Formula One Weather Forecast: Canadian Grand Prix 2010
Montreal, 11-13 June 2010 (Round 8)
(This forecast will be regularly updated. This entry: Sunday 13 June, 15:30hrs BST)
- BBC Sport: Formula One
- BBC Weather: Montreal Forecast
- Local Rainfall Radar (via Environment Canada)
- Visible Satellite Loop (via Environment Canada
Current Forecast Headlines:
(PPN = Precipitation)
Emphasis: No significant change from last update. Dry or mostly dry race expected with low % chance of isolated showers during the afternoon, especially later.
NOWCAST UPDATE: Note McGill (Montreal) radar is currently tending to pick-up spurious light-rate returns with no ground truth observations to support falling PPN at this stage. Some small isolated showers are, however, forming further west and NW, as evidenced periodically on the feed from Landrienne radar.
Friday: O'cast; a few sunny spells; chance of PPN 10%. Max 22C. Winds light SW.
Saturday: Rain clearing AM; chance of PPN later, 30%. Max 23C. Winds moderate, ENE.
Sunday: Partly cloudy with sunny spells; chance of PPN 30%. Max 25C. Winds light, E.
I noticed a comment written on a web forum, regarding the last race weekend forecast in Turkey:
"It's easy: Sunny and dry," this person wrote. "....so why bother with forecasts when it's just so obviously going to stay dry?"
Well, it may have seemed that way, but the 'very small risk of showers' highlighted in my blog that day was added because not all the forecast models were so bullish on keeping things 100% dry.
Indeed, during the race, a towering Cumulus congestus cloud - and associated moderate shower - formed close to the circuit. As it happened, it was the only one within a radius of many miles, but proved just how tricky offering this sort of site-specific forecast detail can be! It's all the tougher, of course, when forecasting ahead for a local weather window of only a mere couple of hours.
So, let's see how well the forecasts square with reality this time around! Off we travel to the fantastic Circuit Gilles Villeneuve in Montreal, thankfully reinstated to this year's race calendar after an absence in 2009 - the first time it had been dropped since 1987. It's a race that has often become something of a Safety Car showcase and equally, one where inclement weather has proved an important component in the track action here on the Île Notre-Dame.
Forecast emphasis and synoptic evolution
Summary: Although much of southern and midwest USA will be enduring increasingly hot temperatures later this week, Montreal will see maxima remain closer to seasonal norms, or slightly above into the weekend.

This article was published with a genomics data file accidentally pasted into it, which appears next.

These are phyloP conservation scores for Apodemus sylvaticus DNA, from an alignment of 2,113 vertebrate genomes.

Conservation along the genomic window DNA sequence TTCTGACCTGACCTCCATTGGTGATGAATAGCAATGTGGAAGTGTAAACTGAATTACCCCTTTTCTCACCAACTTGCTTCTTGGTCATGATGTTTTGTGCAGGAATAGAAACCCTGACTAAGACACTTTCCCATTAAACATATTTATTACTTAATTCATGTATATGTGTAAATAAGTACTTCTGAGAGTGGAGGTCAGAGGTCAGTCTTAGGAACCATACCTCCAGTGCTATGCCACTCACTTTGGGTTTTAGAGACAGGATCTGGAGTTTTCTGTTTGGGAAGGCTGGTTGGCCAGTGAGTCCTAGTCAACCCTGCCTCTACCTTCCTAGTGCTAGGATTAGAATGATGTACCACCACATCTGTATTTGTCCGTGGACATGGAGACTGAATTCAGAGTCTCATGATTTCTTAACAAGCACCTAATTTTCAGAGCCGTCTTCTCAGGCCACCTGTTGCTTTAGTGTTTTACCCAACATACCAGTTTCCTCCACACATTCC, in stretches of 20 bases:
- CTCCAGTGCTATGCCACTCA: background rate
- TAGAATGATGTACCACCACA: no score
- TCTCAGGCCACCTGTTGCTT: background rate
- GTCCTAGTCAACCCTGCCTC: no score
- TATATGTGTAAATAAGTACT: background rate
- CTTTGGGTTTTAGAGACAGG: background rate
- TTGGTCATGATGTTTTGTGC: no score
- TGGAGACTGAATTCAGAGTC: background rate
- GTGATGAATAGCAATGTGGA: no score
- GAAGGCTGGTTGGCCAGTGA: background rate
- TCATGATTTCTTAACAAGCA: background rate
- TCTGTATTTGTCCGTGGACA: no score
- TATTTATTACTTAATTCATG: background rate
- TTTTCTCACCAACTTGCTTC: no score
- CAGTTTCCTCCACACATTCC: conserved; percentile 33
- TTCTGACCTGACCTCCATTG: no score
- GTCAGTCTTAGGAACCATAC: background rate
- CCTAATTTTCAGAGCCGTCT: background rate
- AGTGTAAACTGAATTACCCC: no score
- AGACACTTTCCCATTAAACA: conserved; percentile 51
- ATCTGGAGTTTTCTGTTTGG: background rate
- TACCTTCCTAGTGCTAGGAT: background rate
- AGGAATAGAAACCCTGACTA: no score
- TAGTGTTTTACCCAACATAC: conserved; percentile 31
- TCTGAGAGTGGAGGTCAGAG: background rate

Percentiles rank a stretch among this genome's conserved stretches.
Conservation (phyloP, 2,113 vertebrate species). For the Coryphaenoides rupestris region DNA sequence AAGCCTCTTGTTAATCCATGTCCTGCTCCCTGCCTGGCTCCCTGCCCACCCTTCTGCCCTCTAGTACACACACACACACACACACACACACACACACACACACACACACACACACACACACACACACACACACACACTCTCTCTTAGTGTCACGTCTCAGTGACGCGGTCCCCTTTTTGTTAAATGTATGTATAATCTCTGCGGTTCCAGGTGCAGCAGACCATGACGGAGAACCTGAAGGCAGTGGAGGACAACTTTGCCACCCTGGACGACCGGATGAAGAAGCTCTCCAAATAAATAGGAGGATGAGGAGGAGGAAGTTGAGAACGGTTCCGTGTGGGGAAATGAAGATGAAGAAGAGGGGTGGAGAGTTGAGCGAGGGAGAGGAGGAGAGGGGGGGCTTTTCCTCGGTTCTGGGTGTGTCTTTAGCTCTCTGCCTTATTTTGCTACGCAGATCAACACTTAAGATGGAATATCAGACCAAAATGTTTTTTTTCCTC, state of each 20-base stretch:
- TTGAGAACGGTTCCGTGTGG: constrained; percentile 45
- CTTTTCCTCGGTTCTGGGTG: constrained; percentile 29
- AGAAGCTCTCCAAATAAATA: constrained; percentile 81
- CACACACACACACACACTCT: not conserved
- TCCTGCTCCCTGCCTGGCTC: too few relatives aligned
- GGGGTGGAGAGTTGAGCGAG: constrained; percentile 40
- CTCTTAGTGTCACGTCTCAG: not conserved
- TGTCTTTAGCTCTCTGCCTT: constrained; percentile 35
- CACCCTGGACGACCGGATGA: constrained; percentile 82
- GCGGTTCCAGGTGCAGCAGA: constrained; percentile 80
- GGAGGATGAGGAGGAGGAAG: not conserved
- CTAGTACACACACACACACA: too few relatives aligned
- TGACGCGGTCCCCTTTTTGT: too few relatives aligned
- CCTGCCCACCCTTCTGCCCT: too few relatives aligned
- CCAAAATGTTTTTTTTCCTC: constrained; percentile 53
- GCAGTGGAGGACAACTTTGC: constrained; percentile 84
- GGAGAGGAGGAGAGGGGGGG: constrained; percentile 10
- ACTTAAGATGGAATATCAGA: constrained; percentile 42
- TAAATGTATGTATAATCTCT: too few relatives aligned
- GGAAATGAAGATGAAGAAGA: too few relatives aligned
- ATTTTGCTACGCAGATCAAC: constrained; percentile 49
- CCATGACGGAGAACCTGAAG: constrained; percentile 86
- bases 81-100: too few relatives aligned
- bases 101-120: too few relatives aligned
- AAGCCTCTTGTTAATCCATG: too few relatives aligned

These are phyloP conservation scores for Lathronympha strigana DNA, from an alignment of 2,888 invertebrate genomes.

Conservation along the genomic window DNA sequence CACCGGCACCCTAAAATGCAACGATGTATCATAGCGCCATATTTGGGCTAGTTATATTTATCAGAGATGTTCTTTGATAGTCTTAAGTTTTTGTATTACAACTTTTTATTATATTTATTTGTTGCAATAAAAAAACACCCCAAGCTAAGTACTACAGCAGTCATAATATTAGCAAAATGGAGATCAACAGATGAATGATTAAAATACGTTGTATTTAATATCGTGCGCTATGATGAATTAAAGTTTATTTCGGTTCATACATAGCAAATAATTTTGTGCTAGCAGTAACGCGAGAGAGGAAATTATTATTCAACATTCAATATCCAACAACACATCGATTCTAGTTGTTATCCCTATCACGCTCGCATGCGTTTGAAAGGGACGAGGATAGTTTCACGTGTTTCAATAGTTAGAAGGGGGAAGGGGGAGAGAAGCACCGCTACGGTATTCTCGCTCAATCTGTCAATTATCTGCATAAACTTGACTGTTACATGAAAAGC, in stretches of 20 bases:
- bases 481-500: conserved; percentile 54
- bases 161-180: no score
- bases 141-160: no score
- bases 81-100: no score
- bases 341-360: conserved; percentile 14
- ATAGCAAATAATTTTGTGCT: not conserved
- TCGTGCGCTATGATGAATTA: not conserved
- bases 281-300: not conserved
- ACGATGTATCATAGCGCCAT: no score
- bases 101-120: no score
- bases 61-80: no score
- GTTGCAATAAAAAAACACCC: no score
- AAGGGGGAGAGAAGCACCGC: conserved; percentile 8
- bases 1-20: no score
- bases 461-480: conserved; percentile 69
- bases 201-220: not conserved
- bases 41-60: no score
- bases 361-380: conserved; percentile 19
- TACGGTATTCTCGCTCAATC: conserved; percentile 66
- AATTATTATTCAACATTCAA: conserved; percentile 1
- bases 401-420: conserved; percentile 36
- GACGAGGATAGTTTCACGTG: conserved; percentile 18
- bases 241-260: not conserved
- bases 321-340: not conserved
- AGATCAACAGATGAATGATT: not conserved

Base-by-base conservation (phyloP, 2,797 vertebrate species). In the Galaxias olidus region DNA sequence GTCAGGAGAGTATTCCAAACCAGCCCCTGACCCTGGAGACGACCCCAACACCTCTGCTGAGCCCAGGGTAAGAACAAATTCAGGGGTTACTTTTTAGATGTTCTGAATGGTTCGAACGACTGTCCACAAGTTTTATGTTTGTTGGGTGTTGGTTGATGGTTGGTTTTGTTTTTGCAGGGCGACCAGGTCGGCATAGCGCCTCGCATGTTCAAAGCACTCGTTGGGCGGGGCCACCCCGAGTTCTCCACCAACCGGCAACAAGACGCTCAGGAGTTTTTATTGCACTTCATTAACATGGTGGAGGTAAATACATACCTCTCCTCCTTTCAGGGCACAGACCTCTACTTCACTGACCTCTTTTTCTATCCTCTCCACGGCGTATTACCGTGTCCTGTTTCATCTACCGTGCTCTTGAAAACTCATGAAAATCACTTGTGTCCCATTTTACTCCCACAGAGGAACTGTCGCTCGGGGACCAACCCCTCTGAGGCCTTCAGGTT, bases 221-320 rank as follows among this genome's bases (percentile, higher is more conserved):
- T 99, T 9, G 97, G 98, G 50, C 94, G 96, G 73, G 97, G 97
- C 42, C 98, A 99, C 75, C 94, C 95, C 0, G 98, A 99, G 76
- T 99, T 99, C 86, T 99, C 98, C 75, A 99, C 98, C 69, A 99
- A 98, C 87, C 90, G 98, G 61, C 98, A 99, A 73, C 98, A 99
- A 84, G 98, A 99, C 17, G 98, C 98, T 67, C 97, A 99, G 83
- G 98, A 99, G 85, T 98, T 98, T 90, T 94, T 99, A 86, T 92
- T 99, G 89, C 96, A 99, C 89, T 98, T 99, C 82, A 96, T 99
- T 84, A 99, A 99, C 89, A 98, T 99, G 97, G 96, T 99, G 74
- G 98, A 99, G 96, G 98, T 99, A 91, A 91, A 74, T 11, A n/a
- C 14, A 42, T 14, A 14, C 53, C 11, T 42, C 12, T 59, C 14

A far less less progressive advance of very warm conditions up into Canada has been the solution favoured by two models (ECMWF and UKMO-GM) all week. Both keep the heat ridge away to the SW and the (US) GFS model, originally far more bullish in heating things up, has now drifted into better agreement. Expectations are thus for temperatures to range into the mid 20's C through Friday-Sunday, with increasing humidity during the weekend, too.
As a fairly weak ridge of high pressure develops through Thursday night from Hudson Bay southeast to the eastern seabord of the USA, the prospects for Friday's on-track action during Free Practice 1 and 2 look rather cloudy but dry after what could be a rather foggy start in some districts around Montreal and the St Lawrence valley.
However, as the upper level WNW flow then establishes and persists into the weekend, we'll see a threat of more disturbed conditions being fed eastwards through Ontario, Wisconsin and other districts adjacent to the Great Lakes.
US NOAA-NWS rainfall accumulation prediction, above, for Saturday is indicative of potential for rain during the morning and showers during free practice 3 & qualifying in Montreal (red dot).
Saturday heralds an increased threat of wet weather, enhanced collectively in output over the past 48hrs from the model ensemble. Rain associated with a frontal boundary edges southeastwards through Ontario and Quebec this morning, as it runs through Montreal and south across the US border into Vermont and environs. This will wash the circuit back to 'green' conditions. Thereafter, it's all about the condions left in it's wake. High-resolution precipitation modelling today from NOAA-NWS suggests the rain clears southwards ahead of FP3, with a few showers then just about possible into the afternoon, coupled to some brighter spells slowly developing.
In a rather complex sandwich on Sunday, high pressure is building to the north around Hudson bay; an upper trough sinking southwards from east-central Canada; a quasi-stationary warm front sitting much further south; and a low pressure system approaching eastwards over the northern Great Lakes later during the day, swept-up within the prevailing flow around the high pressure to the north of Montreal.
Cloud will tend to increase steadily during the day as the influence of the approaching low becomes more evident. For the most part, there's a general lack of major forcing (e./g., absence of nearby frontal influences). The threat of rain will increase overnight and into a distinctly soggy looking spell through Monday.
So, a low chance of showers this afternoon. I anticipate the 'centre of gravity' for the threat of deeper convection to be held further southwards / westwards.
Dry weather looks the statistical likely outcome for the race, with Probability of Precipitation (PoP) predictive model solutions still ranging 30 to 40%. With increasing cloud, some of the model output maximum temperatures (into high 20's) look a tad optimistic; so we can shave a degree or two off these and offer a likely TMax this afternoon around 25C.
Current forecast confidence for Friday's dry and settled theme is high; high for Saturday's potential for mixed weather and high for Sunday's mostly dry conditions and small chance of showers.